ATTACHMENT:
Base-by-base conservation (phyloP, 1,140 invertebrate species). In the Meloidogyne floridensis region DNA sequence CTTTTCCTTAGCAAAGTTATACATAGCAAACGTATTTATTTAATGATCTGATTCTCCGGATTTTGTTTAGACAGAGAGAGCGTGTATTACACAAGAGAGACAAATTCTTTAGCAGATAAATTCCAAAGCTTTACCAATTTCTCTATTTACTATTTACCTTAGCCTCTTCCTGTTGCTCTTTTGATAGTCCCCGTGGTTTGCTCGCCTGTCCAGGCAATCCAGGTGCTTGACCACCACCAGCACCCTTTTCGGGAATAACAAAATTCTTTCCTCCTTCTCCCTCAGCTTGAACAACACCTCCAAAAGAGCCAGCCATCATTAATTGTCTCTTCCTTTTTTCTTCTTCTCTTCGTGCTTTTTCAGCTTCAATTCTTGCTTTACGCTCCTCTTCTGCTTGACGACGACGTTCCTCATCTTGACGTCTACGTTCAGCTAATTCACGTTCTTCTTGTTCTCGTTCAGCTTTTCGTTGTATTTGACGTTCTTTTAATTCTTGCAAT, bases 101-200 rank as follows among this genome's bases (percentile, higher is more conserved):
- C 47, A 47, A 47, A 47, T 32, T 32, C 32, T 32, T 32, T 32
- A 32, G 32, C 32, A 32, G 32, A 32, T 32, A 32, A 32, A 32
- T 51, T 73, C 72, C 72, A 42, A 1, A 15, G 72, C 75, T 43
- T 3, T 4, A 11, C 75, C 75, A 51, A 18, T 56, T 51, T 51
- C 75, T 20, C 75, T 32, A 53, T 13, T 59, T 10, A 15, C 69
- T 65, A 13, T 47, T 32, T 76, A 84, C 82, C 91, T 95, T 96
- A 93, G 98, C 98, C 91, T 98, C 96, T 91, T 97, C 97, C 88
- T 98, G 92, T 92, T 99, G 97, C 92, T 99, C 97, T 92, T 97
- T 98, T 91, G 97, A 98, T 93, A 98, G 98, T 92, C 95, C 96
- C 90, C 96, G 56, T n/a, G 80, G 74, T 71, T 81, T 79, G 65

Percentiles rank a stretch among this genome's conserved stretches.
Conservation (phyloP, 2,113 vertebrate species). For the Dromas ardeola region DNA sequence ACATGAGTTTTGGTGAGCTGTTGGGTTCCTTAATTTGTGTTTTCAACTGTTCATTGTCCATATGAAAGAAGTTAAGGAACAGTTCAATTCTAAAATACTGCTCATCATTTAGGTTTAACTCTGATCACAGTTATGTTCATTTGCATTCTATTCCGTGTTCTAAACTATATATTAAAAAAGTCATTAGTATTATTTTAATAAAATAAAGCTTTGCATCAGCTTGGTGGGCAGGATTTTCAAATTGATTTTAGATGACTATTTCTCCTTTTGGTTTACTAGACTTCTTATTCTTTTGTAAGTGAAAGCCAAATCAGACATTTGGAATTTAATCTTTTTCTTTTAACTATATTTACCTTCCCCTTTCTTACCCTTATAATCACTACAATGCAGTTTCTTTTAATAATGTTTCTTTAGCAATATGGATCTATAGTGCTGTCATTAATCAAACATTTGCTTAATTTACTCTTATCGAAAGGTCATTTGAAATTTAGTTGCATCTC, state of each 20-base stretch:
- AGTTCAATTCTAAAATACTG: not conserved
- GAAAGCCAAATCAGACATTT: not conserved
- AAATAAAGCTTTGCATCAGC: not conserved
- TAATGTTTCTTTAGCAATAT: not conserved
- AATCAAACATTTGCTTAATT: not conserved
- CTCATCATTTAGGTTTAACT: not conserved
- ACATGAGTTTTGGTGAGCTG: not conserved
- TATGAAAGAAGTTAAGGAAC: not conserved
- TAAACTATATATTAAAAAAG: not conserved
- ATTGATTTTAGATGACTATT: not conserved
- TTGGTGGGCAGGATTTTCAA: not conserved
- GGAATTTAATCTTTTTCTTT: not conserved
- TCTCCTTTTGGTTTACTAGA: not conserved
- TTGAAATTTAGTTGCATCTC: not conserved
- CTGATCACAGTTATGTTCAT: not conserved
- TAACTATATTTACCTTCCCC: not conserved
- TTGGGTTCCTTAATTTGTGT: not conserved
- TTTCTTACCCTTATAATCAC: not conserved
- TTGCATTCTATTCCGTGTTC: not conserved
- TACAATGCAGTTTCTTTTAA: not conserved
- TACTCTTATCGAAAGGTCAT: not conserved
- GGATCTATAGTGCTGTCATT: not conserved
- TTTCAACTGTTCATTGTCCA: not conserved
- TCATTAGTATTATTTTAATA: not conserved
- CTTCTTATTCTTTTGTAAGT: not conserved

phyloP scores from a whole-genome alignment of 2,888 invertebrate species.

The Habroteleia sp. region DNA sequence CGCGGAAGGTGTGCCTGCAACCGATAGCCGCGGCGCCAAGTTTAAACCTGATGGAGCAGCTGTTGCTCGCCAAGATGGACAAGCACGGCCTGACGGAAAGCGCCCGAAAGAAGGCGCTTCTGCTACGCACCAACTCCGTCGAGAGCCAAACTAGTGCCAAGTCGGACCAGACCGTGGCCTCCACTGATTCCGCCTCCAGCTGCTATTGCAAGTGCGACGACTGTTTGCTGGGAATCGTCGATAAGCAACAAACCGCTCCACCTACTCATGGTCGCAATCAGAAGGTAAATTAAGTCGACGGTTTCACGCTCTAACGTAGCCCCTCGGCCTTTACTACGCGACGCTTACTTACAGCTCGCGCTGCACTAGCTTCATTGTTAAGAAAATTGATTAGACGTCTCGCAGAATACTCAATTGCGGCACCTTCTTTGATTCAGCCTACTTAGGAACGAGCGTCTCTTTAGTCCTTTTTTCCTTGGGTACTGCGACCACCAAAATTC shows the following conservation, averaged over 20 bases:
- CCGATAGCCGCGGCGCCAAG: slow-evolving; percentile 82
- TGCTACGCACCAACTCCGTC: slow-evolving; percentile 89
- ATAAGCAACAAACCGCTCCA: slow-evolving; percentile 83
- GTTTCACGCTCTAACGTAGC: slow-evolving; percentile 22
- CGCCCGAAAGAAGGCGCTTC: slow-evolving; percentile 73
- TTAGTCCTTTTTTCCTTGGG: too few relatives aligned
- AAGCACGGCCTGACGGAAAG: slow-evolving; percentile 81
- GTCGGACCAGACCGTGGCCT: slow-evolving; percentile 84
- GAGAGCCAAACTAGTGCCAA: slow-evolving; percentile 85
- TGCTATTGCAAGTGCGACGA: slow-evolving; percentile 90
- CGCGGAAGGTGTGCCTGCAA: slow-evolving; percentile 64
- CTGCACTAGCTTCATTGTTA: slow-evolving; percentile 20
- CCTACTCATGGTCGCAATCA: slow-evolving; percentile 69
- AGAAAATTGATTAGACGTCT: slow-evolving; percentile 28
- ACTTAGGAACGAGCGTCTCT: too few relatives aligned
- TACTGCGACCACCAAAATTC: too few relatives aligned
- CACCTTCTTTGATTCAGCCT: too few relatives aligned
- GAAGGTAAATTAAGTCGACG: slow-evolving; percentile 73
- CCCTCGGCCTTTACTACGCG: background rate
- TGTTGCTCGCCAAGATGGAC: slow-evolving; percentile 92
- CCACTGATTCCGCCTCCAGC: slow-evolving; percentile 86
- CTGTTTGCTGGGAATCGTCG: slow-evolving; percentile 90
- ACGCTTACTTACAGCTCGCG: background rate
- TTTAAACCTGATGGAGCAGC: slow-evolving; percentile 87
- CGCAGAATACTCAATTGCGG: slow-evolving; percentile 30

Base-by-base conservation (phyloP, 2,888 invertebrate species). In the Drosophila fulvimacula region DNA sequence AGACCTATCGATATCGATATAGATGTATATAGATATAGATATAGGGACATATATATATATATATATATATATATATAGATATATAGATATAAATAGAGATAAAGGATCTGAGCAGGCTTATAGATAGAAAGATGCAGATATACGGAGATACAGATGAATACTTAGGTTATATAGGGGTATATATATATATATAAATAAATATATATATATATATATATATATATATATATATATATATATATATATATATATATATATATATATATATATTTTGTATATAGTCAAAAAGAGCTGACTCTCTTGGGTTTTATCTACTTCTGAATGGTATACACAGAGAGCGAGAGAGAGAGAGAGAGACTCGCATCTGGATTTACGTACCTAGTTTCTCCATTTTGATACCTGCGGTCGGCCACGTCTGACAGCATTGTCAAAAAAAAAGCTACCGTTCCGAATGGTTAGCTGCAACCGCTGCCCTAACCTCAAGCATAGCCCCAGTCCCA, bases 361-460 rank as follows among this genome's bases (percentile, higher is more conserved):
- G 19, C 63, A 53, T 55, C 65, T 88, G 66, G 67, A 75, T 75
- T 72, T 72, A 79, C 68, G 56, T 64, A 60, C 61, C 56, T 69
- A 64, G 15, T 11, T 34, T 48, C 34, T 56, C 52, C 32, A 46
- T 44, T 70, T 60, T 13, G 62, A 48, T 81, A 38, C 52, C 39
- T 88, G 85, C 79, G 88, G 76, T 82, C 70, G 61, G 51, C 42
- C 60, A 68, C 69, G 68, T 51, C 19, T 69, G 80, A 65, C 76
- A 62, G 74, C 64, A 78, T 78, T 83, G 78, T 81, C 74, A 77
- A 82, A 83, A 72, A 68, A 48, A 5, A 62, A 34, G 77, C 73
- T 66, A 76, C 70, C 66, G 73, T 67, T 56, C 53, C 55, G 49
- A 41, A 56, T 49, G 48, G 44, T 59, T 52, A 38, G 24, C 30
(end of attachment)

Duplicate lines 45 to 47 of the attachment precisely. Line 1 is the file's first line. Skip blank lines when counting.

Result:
- CGCCCGAAAGAAGGCGCTTC: slow-evolving; percentile 73
- TTAGTCCTTTTTTCCTTGGG: too few relatives aligned
- AAGCACGGCCTGACGGAAAG: slow-evolving; percentile 81